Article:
Mystery Surrounds Removal of Young 'Adolf Hitler' and Nazi-Named Sisters

Exactly why the state of New Jersey removed 3-year-old Adolf Hitler Campbell and his two younger sisters from their parents' home last week remains a mystery.

A state official was adamant Friday that a child would never be removed from his parents based solely on his name. But a First Amendment expert said that the boy's name might have had something to do with it.

Young Adolf Hitler was removed one week ago — along with his sisters JoyceLynn Aryan Nation Campbell, 23 months, and Honszlynn Hinler Jeannie Campbell, 9 months — by the New Jersey Division of Youth and Family Services. A family court hearing for the children's parents, Heath and Deborah Campbell, was postponed Thursday.

Although privacy laws prevent authorities from discussing specifics of the case, DYFS spokeswoman Kate Bernyk reiterated Friday that the agency "would never remove a child simply based on that child's name."

But a name like Adolf Hitler could have contributed to their removal, said Rod Smolla, dean of the Washington and Lee Law School.

"I doubt that the name alone would be enough to trump the First Amendment interests that the parents have, but if it were coupled with other things, it could be a factor that tells us that society has a legitimate reason to intervene with regard to the children," Smolla said.

Bernyk, speaking generally, told Friday that the agency removes children from their parents only when "there's an imminent danger to the child's safety or well-being."

The children were taken on Jan. 9 without incident from the family's home, Sgt. John Harris of the Holland Township Police Department told on Wednesday.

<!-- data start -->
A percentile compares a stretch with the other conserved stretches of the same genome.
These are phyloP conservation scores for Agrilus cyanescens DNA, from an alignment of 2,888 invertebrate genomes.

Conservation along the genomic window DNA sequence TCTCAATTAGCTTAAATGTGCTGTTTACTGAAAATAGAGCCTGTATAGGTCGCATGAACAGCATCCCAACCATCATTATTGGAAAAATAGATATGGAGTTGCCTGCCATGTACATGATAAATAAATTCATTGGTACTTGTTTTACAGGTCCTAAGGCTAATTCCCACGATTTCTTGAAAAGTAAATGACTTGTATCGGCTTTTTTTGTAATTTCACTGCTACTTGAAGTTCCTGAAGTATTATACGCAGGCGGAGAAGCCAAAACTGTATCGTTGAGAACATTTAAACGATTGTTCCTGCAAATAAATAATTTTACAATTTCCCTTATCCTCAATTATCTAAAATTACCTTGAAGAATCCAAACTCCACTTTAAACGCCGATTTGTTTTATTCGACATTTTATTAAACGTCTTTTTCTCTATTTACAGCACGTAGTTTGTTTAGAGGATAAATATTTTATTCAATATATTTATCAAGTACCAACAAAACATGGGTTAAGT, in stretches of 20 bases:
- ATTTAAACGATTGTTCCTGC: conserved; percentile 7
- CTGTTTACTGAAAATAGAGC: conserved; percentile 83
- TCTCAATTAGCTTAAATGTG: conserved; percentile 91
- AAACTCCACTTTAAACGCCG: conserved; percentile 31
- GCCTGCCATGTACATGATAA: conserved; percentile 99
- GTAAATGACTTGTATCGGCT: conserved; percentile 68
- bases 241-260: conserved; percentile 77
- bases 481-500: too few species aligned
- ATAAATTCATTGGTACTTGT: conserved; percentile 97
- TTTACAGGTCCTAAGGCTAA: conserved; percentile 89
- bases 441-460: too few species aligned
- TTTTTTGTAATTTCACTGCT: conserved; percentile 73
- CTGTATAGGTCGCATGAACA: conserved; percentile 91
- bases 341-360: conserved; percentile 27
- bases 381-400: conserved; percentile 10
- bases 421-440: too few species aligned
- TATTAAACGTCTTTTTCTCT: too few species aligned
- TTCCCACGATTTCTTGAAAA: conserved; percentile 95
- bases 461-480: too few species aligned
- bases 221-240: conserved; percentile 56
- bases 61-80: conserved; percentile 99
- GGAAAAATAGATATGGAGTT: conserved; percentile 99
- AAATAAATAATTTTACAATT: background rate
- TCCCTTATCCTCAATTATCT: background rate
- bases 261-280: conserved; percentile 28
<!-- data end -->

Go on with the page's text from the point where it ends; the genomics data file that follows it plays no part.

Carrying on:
"I’ve dealt with the family for years and as far as the children are concerned, I have never had any reports of any abuse with the children," Harris said. Speaking of the children's father, he said, "As far as I know, he's always been very good with the children."

He said the DYFS did not tell police why the children were taken from their parents.

"They’re very confidential when it comes to their dealings because people make accusations and they have to follow up on them and, God forbid, an accusation’s not true," Harris said Wednesday. "You don’t need to parade people through the media and stuff."

The police department referred all inquiries about the case to the Hunterdon County Prosecutor's Office, which did not return phone calls Friday.

Smolla said the First Amendment protects parents' rights to make decisions regarding their children.

"There are actually cases from early in the last century, like in the 1920s, about the rights of parents to teach their children a foreign language, like German, and to make other decisions like that for their own children, and the decision to name the child is clearly a very personal decision," Smolla said.

He said, though, that even some names can go too far.

"The burden would be on the government to say that to name your child after Adolf Hitler places such a stigma on the child and would be so damaging to the child’s future in society that the government would have a right to intervene and prevent that name from being used," Smolla said.

"I’ve never heard of such a case, but I could see the argument."